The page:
Logic-defying truths sat awkwardly in a world that thought it could explain everything but
clearly couldn't. Donald had imagined becoming at one with this rural community again would mean
mentally dropping down a gear or two, but not a bit of it. As he glimpsed Dolores again for the
umpteenth time he concluded that it'd be easier on the brain just not to think about it. Go
with the flow, he told himself, or more accurately, go with the dog, who dragged him towards
Saint Ivy's church.
Donald was reminded of his youth, and the importance of getting to church early to ensure a back row seat.
Reverend Sourby may not have been as joyless as he first appeared, but he certainly knew how to disguise his evangelical zeal and Christian good cheer. This was the very man who'd coined the phrase, "Grimace, God loves you."
St Ivy's was one of those ancient churches. Not the sort of place where one goes to be healed; there was no wheelchair access for one thing. Although, with some careful manoeuvring it might just be achievable. However, with a few modifications and a bit of careful thought it could be made totally impossible.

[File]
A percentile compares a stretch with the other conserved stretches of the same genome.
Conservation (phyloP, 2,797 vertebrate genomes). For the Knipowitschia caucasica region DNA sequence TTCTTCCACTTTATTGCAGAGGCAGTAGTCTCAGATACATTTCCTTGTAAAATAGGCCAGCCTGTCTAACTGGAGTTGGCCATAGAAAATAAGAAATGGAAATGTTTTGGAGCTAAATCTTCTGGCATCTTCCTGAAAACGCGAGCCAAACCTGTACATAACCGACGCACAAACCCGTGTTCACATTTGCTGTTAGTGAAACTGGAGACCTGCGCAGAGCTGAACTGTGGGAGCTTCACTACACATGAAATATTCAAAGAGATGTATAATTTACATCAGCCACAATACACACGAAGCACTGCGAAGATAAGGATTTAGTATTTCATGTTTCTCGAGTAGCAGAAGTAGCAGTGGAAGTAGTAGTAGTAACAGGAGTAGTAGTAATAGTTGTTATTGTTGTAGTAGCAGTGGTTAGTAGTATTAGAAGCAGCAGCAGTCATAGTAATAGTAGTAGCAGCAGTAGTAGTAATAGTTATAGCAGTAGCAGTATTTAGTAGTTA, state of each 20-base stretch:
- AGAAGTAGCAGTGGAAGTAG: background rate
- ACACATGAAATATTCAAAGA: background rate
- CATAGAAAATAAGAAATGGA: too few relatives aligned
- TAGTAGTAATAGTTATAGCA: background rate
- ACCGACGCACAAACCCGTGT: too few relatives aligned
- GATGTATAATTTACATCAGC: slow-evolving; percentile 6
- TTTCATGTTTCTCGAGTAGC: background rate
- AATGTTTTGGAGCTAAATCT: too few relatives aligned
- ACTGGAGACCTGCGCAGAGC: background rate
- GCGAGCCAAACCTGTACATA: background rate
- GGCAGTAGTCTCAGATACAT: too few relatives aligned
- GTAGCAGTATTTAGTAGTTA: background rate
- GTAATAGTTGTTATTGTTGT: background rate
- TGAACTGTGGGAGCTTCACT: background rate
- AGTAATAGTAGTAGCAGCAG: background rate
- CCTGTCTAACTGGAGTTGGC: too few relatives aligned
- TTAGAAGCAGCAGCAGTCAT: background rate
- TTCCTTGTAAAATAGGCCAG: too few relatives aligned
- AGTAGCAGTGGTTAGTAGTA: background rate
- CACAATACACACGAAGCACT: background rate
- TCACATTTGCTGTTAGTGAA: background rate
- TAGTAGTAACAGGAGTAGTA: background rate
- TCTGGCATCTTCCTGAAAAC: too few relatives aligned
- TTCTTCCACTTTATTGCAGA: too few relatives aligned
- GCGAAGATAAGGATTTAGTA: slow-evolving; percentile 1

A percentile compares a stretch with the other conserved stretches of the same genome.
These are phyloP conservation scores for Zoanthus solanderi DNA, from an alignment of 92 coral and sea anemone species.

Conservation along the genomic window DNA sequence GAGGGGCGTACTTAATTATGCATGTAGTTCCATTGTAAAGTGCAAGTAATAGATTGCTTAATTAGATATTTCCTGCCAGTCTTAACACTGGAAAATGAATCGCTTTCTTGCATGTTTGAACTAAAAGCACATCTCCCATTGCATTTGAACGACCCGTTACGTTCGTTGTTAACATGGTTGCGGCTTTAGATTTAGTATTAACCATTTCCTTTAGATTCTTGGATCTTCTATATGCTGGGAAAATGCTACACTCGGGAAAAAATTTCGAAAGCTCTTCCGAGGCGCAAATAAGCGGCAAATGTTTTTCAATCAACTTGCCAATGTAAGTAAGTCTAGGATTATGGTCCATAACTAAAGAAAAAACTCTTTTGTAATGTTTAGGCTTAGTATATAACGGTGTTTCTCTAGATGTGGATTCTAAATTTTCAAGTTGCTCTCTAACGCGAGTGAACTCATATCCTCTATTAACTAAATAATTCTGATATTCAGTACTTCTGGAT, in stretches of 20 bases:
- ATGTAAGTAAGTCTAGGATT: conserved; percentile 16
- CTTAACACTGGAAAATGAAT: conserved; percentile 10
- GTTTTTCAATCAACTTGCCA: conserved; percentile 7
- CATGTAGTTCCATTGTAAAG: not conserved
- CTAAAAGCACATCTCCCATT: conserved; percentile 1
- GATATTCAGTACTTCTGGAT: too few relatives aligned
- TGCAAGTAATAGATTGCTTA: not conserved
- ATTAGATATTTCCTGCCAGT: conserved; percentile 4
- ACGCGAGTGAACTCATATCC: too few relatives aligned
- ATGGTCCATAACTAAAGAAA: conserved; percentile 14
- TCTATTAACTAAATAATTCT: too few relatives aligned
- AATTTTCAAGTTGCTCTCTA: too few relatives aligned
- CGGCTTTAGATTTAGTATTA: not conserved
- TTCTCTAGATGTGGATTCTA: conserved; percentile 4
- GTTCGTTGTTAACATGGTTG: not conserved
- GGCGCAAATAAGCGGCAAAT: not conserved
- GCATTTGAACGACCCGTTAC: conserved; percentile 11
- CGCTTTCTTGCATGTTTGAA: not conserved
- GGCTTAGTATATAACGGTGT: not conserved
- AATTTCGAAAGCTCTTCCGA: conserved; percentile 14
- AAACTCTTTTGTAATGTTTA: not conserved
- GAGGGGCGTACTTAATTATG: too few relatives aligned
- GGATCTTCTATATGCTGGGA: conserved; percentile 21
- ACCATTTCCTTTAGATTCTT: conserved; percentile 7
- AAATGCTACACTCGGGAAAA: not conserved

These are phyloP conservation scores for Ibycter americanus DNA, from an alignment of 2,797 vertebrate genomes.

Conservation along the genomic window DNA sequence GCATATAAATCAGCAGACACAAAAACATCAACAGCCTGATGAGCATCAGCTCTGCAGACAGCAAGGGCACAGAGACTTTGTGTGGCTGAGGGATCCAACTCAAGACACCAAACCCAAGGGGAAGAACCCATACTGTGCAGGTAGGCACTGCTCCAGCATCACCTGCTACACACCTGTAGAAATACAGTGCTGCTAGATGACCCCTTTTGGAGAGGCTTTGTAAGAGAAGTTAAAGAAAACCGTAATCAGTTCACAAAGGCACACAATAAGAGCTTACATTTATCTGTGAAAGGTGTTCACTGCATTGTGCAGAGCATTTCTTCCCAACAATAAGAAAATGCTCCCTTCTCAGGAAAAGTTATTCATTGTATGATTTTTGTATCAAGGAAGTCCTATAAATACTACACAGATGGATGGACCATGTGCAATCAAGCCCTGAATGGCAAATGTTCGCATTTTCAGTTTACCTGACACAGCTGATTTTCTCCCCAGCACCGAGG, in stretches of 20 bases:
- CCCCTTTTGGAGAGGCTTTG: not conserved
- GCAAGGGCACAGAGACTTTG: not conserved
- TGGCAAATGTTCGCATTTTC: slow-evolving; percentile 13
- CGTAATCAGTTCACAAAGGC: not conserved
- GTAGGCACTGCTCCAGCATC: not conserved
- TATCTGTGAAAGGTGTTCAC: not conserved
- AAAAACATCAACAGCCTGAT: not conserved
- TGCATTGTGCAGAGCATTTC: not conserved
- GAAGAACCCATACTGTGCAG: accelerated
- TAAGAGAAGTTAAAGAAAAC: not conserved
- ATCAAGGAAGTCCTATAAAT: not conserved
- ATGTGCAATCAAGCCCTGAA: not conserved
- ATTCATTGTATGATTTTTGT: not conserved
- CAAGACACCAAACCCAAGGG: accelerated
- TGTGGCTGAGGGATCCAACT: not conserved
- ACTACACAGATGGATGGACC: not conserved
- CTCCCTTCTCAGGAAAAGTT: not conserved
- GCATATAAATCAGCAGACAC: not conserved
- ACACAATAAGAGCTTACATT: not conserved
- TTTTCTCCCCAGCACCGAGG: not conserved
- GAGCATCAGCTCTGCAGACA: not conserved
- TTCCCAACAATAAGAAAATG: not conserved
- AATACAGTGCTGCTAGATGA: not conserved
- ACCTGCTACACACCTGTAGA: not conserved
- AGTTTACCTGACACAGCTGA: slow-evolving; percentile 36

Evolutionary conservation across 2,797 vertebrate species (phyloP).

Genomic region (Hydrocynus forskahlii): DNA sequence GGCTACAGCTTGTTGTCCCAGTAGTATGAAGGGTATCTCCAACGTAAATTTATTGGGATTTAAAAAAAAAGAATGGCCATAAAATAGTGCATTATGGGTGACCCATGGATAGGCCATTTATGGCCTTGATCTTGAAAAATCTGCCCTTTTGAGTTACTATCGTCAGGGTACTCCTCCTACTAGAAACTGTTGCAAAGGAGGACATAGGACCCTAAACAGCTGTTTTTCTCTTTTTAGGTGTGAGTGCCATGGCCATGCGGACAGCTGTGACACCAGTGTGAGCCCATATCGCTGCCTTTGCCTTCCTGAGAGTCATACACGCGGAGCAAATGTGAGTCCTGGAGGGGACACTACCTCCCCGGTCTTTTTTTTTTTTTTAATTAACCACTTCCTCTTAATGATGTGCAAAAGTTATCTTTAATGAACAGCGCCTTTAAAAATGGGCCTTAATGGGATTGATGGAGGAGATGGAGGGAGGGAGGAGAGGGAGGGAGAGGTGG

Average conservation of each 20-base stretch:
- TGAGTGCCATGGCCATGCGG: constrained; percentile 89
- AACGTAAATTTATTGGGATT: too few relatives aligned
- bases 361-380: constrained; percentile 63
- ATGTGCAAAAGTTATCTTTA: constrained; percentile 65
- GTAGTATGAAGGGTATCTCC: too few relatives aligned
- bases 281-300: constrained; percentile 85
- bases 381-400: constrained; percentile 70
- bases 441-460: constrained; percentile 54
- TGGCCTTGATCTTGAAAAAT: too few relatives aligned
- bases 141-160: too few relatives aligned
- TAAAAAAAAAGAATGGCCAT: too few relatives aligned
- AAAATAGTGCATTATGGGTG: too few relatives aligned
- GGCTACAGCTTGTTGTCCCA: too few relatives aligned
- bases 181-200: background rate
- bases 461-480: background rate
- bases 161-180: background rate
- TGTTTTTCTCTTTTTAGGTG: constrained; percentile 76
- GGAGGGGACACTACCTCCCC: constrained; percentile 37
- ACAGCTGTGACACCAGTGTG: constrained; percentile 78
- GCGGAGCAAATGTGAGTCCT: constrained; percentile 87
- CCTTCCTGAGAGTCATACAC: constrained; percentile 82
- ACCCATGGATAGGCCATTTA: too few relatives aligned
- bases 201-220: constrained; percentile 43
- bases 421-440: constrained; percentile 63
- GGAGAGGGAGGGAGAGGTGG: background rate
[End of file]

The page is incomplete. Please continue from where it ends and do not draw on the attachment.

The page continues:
No, it was more the sort of church where you went in healthy and came out worse for wear. Just one of the sermons delivered in those morbid tones would have been more than enough to give migraines to the untrained.
There again Reverend Sourby could lend something to a funeral service that few others could.
Donald wore grey so he blended in with the walls, and he remained a stealth parishioner
until he'd used up his 490 forgivenesses, after which he drifted away.
The church pretty much marked the end of the village, beyond it only fields for a very long way.
Even beneath the dull clouds the shires retained their outstanding beauty. Miles of hedgerow criss-crossed the sweeping downlands. Thoroughfares meandered throughout the acres of landscape, snaking through glade and grove and twisting through cattle and crop. Having traversed a couple of coverts Donald reached the dirt track he'd been heading for, with more emphases on dirt than track. But for all its shortcomings this was a veritable canine highway and people brought their hounds from far and wide.